Archaeologists discover collection of First Temple-era seals

Who was Achiav ben Menachem? Recently discovered “bullae” from the late First Temple period shed light on the bureaucracy and officials of ancient Jerusalem.

A collection of dozens of seals mentioning the names of officials dating to the days of the Judean kingdom prior to its destruction by the Babylonians was recently unearthed during excavations by the Israel Antiquities Authority (IAA) in the City of David within Jerusalem’s Old City.

The objects, called “bullae,” are small pieces of clay which in ancient times served as seals for letters. A letter which arrived with its seal broken was a sign that the letter had been opened before reaching its destination.

Although letters did not survive the terrible fire which consumed Jerusalem during its destruction, the seals, which were made of a durable material that is similar to pottery, were actually well preserved thanks to the fire, and attest to the existence of the letters and their senders.

Ortal Chalaf and Dr. Joe Uziel, the IAA directors of the excavation, explained that dozens of seals were unearthed in the numerous excavations at the City of David, “bearing witness to the developed administration of the city in the First Temple period.”

“The earliest seals bear mostly a series of pictures. It appears that instead of writing the names of the clerks, symbols were used to show who the signatory was, or what he was sealing,” the Israeli archaeologists explained.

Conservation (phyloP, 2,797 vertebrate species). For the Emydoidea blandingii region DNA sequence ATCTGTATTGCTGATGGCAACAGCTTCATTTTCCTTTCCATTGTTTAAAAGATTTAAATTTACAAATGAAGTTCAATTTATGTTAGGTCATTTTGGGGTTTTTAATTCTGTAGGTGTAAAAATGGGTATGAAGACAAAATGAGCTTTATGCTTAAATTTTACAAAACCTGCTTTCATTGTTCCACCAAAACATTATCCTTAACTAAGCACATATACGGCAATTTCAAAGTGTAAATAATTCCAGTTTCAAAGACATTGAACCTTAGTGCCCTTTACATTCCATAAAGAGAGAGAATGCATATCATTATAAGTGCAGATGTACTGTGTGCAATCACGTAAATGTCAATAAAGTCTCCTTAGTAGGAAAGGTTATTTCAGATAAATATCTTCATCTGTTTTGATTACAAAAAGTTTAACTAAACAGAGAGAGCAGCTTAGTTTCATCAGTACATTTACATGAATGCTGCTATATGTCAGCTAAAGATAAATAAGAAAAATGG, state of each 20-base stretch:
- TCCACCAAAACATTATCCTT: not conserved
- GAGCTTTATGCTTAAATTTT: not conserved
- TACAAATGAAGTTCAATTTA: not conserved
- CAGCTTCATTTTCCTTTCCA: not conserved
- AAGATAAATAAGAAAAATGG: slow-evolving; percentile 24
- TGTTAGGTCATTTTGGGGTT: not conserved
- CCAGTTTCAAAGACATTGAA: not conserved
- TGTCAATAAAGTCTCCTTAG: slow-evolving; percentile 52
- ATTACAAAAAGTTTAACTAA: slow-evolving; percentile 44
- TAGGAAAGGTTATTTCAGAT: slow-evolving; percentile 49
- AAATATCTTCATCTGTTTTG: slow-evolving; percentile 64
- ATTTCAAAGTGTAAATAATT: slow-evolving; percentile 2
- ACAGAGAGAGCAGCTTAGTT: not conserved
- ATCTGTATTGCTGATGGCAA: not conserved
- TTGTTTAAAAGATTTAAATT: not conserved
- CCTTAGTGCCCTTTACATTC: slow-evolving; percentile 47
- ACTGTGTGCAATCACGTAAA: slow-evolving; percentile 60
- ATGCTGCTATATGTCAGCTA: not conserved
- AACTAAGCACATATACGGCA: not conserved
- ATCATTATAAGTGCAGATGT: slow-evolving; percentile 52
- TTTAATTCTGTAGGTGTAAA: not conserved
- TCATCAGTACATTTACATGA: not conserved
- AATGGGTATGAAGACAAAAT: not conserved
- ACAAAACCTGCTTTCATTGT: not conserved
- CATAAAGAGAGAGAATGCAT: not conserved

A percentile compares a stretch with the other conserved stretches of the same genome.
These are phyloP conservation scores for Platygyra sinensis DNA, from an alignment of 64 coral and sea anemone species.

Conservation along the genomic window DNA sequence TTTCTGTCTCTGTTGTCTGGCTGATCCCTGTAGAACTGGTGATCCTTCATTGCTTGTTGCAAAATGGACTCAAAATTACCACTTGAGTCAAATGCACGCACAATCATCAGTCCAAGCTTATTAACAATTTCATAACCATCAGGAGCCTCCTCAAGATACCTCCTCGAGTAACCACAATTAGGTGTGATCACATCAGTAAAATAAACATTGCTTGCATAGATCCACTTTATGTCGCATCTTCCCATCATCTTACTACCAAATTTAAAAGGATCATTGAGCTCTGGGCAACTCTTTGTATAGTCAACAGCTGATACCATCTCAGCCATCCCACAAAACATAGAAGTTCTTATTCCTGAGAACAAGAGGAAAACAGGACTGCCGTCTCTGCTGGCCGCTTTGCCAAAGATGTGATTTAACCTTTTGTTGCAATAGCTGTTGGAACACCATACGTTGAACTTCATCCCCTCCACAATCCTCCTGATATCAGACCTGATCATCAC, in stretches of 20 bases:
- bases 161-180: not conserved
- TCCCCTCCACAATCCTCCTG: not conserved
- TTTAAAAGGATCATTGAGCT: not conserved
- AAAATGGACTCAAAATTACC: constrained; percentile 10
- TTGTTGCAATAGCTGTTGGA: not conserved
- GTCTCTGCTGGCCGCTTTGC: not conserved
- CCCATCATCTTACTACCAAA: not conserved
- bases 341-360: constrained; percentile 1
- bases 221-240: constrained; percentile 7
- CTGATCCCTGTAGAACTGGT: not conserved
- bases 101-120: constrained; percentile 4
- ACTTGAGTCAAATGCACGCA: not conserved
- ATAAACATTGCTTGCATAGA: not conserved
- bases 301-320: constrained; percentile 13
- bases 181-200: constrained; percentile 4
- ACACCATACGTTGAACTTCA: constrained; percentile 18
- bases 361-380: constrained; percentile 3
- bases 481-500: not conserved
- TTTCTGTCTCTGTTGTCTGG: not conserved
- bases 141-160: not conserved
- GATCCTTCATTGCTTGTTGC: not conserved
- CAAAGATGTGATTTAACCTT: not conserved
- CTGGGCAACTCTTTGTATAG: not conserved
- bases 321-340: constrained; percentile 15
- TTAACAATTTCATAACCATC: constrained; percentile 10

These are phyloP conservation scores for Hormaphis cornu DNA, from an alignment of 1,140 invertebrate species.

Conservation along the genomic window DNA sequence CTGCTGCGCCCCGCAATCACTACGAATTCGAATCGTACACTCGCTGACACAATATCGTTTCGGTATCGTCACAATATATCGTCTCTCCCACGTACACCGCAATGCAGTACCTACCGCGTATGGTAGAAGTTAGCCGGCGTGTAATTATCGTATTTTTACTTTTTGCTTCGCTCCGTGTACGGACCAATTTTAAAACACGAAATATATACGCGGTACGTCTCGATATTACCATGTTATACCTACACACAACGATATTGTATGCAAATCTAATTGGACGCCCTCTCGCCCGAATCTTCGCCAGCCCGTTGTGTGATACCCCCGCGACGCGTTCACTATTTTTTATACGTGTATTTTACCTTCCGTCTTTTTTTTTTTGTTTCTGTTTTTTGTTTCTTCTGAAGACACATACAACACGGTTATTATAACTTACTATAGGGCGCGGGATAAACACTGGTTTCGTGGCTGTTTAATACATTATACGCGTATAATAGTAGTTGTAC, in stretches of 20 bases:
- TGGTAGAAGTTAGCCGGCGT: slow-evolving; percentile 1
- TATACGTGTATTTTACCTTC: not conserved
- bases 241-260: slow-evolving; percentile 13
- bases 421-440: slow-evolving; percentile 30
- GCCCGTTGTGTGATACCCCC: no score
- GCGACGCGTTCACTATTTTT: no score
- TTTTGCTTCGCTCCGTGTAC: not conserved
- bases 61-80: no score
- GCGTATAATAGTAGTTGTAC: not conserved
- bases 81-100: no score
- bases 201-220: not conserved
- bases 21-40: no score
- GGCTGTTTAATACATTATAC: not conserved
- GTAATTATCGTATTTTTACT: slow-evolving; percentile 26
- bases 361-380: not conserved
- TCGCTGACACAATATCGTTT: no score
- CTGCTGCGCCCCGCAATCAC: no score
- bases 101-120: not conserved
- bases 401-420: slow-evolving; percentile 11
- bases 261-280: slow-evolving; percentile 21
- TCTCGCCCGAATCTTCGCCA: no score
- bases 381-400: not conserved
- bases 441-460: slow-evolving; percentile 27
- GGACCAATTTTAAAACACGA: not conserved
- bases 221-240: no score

In later stages of the period, from the time of King Hezekiah around 700 BCE and up to the destruction of Jerusalem in 586 BCE, the seals bore the names of clerks in early Hebrew script.

Deeper Understanding of Ancient Jerusalem

“Through these findings, we learn not only about the developed administrative systems in the city, but also about the residents and those who served in the civil service,” they added.

Some of the seals bear biblical names, several of which are still used today, such as Pinchas.

One particularly interesting seal mentions a man by the name of Achiav ben Menachem. These two names are known in the context of the Kingdom of Israel. Menachem was one of the kings of Israel, while Achiav does not appear in the Bible, but resembles the name of Achav (Ahab), the infamous king of Israel from the time of the prophet Elijah. Though the spelling of the name differs, it appears to be the same name, the archaeologists said.

Chalaf and Uziel highlighted that the appearance of the name Achiav is interesting because it serves as further testimony to the names which are familiar to us from the Bible.

“These names are part of the evidence that after the exile of the [10] Tribes of Israel, refugees arrived in Jerusalem from the northern kingdom, and found their way into senior positions in Jerusalem’s administration,” they explained.

By: World Israel News Staff